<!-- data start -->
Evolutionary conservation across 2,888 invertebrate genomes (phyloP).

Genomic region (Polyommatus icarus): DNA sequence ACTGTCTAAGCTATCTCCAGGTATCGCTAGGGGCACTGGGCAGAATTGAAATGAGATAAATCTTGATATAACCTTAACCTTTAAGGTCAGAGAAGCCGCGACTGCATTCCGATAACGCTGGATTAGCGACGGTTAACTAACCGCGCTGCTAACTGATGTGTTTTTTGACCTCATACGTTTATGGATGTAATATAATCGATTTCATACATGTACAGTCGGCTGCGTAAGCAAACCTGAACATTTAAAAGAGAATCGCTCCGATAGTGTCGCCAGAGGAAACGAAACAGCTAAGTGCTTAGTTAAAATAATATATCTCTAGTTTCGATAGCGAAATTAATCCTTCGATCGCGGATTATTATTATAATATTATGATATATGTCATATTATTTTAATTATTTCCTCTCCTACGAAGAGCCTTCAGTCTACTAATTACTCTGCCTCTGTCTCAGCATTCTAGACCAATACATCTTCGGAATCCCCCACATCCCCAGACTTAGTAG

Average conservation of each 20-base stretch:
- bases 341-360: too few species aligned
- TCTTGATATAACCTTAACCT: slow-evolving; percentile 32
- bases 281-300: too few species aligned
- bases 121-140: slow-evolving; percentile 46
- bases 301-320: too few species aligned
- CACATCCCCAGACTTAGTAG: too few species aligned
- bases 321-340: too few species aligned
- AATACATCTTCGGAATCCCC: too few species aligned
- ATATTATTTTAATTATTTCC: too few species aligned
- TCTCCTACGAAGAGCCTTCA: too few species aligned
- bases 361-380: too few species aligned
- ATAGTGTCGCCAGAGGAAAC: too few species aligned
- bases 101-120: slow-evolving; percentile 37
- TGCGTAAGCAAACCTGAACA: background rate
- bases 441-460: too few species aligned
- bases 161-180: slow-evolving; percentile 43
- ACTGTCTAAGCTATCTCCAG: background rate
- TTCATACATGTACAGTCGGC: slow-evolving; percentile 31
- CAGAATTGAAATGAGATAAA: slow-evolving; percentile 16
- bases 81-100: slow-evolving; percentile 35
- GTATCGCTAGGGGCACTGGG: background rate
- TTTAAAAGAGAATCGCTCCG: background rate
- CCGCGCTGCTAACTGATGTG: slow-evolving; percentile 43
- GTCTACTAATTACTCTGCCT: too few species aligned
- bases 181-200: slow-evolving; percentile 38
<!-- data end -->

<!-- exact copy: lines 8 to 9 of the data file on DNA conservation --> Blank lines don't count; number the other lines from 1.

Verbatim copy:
- bases 301-320: too few species aligned
- CACATCCCCAGACTTAGTAG: too few species aligned